ST. LOUIS (AP) -- A key stretch of the Mississippi River reopened to shipping Wednesday after hasty repairs were made to a lock damaged by a barge, marking the latest victory for stewards of the drought-plagued waterway they have maneuvered to keep open.
That crisis resolved, the Army Corps of Engineers is turning its attention back to the river' creep toward record low levels because of the nation's worst drought in decades. It remains confident the channel will be kept to at least the minimum depth required by barges.
This week's closure of Lock and Dam 27 near Granite City, Ill., unrelated to the drought, was forced after barge damaged a gate on an auxiliary lock before dawn Tuesday, causing a traffic snarl that swelled before the lock reopened 17 hours later.
By midmorning Wednesday, 85 barges and 15 vessels still were waiting to pass through — slow but steady progress from the 142 barges and 19 vessels that were idled there at the traffic jam's peak, Coast Guard Lt. Colin Fogarty said.
The speed in reopening that damaged lock was "pretty good," considering that the Army Corps had suggested the repairs could take days, Fogarty said.
Army Corps spokesman Mike Petersen said that agency expects the river to reach its lowest point in recorded history by late next month as drought continues to grip much of the nation. The extended National Weather Service forecast calls for the river to dip to minus-6.1 feet at St. Louis on Feb. 18, the latest date on its outlook. It could sink lower after that. The current record is minus-6.2 feet, set on Jan. 16, 1940.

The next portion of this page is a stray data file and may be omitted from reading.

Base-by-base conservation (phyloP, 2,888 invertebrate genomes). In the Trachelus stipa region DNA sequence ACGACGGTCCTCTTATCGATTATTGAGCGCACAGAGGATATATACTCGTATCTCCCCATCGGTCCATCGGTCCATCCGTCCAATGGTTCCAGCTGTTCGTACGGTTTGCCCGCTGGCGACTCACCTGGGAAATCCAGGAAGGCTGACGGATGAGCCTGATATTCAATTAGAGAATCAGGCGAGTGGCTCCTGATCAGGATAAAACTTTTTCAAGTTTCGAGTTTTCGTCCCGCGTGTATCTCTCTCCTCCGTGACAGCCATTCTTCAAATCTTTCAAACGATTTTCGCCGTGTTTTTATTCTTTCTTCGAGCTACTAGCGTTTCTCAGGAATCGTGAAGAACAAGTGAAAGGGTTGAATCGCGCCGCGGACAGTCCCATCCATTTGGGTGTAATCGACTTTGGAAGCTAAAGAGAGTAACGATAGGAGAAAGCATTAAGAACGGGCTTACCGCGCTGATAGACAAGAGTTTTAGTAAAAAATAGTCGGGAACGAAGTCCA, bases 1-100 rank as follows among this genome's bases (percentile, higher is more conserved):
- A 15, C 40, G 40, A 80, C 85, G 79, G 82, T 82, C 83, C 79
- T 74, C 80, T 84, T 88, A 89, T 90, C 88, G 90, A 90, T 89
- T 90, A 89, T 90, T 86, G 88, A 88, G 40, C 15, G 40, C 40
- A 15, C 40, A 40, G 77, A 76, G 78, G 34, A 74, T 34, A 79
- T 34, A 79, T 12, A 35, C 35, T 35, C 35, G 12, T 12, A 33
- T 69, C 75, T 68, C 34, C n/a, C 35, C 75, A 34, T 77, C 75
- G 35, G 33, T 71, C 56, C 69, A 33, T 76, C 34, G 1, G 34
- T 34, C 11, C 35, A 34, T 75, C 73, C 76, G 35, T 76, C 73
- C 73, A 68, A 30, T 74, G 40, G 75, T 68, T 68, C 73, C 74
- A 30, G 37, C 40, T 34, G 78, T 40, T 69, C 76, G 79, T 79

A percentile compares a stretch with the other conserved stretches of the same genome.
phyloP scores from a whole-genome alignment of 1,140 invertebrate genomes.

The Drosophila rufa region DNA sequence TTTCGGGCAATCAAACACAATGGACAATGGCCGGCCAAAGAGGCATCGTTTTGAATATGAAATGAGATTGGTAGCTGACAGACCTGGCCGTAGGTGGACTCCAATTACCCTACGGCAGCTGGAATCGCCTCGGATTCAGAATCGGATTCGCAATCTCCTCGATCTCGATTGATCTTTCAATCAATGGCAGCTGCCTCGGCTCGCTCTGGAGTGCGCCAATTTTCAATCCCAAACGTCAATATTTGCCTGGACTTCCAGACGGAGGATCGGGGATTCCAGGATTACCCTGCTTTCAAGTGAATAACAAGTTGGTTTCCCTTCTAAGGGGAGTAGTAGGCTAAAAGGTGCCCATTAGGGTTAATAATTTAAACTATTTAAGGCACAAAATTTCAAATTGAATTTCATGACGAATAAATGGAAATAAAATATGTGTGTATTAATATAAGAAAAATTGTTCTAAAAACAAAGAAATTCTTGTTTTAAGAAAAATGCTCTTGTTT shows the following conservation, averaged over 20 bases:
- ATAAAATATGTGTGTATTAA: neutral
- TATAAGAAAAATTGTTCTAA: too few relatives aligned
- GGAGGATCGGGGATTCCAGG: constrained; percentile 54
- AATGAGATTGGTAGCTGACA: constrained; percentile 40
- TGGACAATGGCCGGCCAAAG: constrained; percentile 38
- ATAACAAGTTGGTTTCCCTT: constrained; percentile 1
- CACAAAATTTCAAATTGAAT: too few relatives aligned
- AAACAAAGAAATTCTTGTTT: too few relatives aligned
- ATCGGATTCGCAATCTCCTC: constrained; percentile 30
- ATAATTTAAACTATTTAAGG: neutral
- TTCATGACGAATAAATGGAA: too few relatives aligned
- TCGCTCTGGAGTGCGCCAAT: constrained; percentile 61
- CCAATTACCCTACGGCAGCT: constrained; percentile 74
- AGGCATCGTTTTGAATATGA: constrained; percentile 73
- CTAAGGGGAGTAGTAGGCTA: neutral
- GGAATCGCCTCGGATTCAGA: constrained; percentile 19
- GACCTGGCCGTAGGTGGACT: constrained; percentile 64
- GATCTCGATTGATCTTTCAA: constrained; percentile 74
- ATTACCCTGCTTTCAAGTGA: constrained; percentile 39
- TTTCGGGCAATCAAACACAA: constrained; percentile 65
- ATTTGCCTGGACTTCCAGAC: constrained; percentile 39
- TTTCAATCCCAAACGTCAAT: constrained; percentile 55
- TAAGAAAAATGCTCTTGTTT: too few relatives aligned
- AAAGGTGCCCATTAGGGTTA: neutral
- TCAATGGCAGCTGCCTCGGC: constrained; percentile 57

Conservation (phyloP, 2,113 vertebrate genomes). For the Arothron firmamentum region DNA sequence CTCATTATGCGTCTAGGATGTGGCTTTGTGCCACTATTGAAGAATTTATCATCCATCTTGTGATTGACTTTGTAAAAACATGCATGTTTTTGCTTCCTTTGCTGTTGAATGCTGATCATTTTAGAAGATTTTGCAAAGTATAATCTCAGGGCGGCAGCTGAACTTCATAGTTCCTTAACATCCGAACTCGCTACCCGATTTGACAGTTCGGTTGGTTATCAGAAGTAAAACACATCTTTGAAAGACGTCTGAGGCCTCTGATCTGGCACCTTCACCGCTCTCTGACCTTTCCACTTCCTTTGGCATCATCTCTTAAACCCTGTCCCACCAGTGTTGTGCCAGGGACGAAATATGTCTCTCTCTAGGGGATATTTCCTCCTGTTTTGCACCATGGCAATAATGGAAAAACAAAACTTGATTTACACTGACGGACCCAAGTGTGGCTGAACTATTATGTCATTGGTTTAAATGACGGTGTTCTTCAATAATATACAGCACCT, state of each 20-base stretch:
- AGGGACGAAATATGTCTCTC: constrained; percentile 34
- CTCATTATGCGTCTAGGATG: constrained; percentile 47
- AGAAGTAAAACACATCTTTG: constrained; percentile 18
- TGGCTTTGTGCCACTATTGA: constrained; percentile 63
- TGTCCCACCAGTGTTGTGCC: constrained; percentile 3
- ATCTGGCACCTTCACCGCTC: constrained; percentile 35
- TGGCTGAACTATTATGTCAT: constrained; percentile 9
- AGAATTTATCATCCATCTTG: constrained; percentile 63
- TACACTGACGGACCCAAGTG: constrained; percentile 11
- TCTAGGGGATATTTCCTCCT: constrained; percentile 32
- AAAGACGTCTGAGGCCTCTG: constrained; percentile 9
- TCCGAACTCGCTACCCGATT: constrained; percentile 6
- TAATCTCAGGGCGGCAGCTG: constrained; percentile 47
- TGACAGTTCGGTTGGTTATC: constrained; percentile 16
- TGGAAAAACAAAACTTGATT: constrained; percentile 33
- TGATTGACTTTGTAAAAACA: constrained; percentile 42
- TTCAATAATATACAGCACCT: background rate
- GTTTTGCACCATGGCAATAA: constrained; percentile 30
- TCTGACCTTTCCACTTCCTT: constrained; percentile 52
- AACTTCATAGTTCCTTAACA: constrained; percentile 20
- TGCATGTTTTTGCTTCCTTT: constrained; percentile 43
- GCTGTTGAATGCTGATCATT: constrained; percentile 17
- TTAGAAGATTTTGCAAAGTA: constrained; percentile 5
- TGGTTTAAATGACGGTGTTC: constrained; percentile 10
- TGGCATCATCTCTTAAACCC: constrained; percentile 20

Crediting months of efforts by the corps, Coast Guard and other river interests, Petersen said he expects the river to stay open even then because a 9-foot-deep channel — the minimum for barge traffic — can be maintained even at minus-7 feet on the river gauge.
The zero mark on the gauge was an arbitrary figure established in the 19th century, reflecting a level that experts then believed the Mississippi would never dip below.
The Coast Guard makes the final decision on whether to close stretches of the river, and Fogarty said it's possible that weight or size restrictions on barges may be tightened.
While reducing cargo weight helps barges ride higher, shipping costs increase because more barges are required to move the same amount of cargo and tow boats go through more fuel because more trips become necessary.
"The Coast Guard will do everything it can to keep this open," Fogarty said. "Right now as the river stands, we are head and shoulders above where we were just a month ago as far as being prepared for low water levels."
The biggest improvement in the middle Mississippi was near Thebes, Ill., where contractors used dredging barges and explosives in recent weeks to clear rock pinnacles, months ahead of schedule. But the corps has been dredging since summer in a roughly 200-mile stretch from St. Louis to Cairo, Ill., to help clear the channel.
"You look at all the dredging work, the rock removal — we've been able to get the channel down to where we could break a low-water record and still keep the river open," Petersen said. "You can't stop a drought by engineering around it, but you can definitely give yourself a reliable, resilient channel."
That work is helping now and will pay dividends in years to come if, as expected, the drought persists, he said.
"We might see low river levels next year," Petersen said. "Long-range forecasts have us looking at another dry winter."